Whether you have heard about superintendent Mark Hoban’s approach at Rivermont Golf Course through the grapevine or watched videos about it online, you know before you arrive that something uncommon is brewing there.

His peers call him “The Mad Scientist” for his unconventional methods, which include brewing compost extract and tea, topdressing with carbon, and on-course trials of all sorts of chemical and organic concoctions. His goal is simple: to infuse his golf course soil with trillions of microbes that feed microorganisms and support healthy turf.

“I’m feeding the soil, and that’s a totally different way to look at turfgrass management,” he says. “We are using live organisms to mine the soil of micronutrients and feed the grass.”

Hoban wants to pair raw data with the results of his organic efforts. In 2012, when Rivermont first introduced compost, Hoban reduced nitrogen use from an average of 2.5 pounds per thousand on the fairways to 0.62 pounds, and fungicide applications were reduced from 15 per year to three. These averages have continued for the last five years and today, Hoban estimates that 50 percent of his fertilizer inputs are organic. He has applied fungicide only twice this year.

Known as the “Mad Scientist” among his superintendent friends, Mark Hoban pursues his passion for reducing fertilizer and pesticide inputs with his own trials at Rivermont Golf Course in Johns Creek, Ga. “I think this is the right path to go down, but it’s certainly not cut and dry. I think these are things that warrant further observation.”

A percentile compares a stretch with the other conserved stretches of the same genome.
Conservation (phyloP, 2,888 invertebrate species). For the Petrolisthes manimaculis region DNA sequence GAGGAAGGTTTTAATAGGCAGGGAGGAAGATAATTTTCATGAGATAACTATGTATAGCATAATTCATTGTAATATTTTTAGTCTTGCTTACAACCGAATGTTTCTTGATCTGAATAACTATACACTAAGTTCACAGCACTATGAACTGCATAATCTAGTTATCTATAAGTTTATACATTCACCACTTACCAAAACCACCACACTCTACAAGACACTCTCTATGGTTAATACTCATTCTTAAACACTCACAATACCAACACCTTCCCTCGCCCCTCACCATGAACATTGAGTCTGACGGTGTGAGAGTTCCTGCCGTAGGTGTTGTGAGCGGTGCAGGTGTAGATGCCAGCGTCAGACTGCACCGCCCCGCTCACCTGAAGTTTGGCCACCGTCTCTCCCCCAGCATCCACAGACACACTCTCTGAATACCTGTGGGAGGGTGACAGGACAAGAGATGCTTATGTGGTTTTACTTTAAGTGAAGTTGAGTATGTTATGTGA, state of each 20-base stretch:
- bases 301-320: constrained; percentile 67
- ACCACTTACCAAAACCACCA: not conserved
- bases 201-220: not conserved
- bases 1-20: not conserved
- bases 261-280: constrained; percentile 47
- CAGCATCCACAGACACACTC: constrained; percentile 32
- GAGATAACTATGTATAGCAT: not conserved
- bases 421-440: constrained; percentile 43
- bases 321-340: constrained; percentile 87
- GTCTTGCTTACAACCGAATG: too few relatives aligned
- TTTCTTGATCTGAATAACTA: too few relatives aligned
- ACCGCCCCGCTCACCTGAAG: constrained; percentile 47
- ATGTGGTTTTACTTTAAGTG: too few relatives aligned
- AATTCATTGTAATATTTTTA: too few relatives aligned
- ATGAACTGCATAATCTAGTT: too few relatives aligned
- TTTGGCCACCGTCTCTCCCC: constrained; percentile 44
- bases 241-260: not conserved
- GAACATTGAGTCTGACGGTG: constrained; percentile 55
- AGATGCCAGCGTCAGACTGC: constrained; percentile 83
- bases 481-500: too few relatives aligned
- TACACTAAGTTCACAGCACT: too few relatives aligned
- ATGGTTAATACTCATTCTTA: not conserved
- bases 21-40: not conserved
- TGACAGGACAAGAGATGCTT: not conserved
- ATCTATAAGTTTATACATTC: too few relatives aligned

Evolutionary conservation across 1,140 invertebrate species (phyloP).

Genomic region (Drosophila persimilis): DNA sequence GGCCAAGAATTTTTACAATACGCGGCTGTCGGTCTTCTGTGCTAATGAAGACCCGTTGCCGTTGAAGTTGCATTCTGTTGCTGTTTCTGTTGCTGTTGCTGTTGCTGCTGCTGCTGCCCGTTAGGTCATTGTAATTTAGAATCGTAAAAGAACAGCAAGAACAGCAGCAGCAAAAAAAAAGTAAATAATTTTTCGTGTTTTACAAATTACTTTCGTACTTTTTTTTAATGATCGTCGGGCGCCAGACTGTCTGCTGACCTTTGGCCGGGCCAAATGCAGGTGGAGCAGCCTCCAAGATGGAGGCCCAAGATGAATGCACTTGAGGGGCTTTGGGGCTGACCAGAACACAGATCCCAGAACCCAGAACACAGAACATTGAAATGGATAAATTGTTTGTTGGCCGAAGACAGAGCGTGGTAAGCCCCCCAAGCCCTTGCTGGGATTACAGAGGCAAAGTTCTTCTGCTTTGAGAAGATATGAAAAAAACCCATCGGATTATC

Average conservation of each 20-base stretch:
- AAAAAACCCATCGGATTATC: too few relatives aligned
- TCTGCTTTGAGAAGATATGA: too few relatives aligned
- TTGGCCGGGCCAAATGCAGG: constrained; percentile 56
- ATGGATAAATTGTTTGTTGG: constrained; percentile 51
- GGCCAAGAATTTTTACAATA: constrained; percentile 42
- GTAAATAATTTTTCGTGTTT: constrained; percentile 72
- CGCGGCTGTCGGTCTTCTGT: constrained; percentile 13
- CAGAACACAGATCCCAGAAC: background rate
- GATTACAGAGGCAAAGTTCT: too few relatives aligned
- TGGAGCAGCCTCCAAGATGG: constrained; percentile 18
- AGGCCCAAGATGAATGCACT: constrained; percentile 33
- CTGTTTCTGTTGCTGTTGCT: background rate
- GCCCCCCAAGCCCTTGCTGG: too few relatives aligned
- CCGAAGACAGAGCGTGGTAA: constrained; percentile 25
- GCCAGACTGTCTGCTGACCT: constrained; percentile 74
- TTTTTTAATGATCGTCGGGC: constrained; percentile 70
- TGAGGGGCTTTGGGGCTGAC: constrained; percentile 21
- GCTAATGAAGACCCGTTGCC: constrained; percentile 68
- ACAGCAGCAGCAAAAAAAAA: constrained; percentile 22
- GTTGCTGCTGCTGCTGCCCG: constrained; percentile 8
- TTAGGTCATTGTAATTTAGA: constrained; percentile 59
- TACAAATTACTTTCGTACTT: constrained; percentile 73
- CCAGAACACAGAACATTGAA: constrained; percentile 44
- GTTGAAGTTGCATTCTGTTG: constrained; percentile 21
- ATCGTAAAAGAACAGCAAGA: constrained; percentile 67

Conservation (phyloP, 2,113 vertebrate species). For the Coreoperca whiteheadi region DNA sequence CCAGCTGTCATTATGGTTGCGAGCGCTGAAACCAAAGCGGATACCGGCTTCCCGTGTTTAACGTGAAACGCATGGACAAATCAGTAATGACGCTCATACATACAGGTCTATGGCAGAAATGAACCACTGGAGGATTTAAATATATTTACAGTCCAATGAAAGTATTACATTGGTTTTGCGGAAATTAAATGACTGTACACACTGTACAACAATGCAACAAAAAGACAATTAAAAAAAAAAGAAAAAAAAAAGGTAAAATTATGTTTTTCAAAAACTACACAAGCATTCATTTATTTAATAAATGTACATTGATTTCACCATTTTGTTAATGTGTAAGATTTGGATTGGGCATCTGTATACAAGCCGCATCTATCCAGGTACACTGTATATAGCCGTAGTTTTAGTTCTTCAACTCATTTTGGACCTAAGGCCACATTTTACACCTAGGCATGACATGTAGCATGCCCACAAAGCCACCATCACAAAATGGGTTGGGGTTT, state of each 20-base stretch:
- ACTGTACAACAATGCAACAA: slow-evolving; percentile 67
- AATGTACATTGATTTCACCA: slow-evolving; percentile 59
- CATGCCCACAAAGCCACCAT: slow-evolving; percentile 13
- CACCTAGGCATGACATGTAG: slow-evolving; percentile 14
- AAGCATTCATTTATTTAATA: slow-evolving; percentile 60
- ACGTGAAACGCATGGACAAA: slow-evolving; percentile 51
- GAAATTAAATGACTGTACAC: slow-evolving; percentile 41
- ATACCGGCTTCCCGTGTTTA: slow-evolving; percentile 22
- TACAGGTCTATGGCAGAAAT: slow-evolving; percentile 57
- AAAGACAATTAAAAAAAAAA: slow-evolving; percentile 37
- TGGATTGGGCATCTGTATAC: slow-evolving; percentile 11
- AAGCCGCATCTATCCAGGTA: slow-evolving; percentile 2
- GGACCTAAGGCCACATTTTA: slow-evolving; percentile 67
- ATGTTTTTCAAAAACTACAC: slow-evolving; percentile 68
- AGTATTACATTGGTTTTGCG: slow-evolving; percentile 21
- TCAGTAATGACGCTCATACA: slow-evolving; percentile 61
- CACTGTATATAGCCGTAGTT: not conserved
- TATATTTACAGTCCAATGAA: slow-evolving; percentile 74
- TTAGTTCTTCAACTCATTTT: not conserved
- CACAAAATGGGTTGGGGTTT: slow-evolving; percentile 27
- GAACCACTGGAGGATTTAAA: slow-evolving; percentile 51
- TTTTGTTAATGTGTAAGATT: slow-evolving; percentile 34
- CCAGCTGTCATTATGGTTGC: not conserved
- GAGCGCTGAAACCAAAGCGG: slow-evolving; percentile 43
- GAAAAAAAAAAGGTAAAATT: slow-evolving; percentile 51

“I just know I have lowered fertilizer and pesticide costs, although I don’t know how much,” he says. “I get to spend that money on tees and fairways and greens.”

The use of thermal compost has decreased disease pressure at Rivermont, a private 18-hole course in Johns Creek, Georgia, which is a combination of naturalist’s delight and outdoor science lab.

“What I have come to believe is that providing healthier soil is, in its own way, a system to control and prevent disease to a certain extent,” Hoban says. “Thermal compost has reduced the amount of dollar spot we see on fairways, and if I were to use a fungicide, it would cost $4,000 to $8,000 per application. We’ve also had hardly any spring dead spot in areas treated with thermal compost in comparison with the untreated checks.”

Make Your Own Compost Tea Recipe

Tea must be applied solo or else viable microbes will die. Hoban puts his tea out monthly.

To brew his tea in a 250-gallon compost brewer, follow these simple directions:

  1. Begin by placing 3.25 gallons of compost from a diverse blend of sources inside a bag in the brewer.
  2. Use only non-chlorinated water (water can be aerated to remove chlorine if needed).
  3. Add food to the mix, including molasses and fish hydrolysate. Feeding can produce trillions of microorganisms very quickly.
  4. Simmer the tea for 48 hours to produce the richest broth of microbes.
  5. The tea only has a shelf life of three to four hours once it is removed from the oxygen source and funneled into a spray tank. Hoban applies about 20 gallons per acre.

Hoban says the extract and tea applications cost less than $20 a month, and although some might suspect that these methods are labor intensive, Hoban says he hasn’t seen any increase in labor costs.

Brewing for a beautiful green

As a family-owned course – with owners who are keen on natural practices and members who have fallen in love with the course’s old-world style – Rivermont is an ideal location for Hoban’s efforts.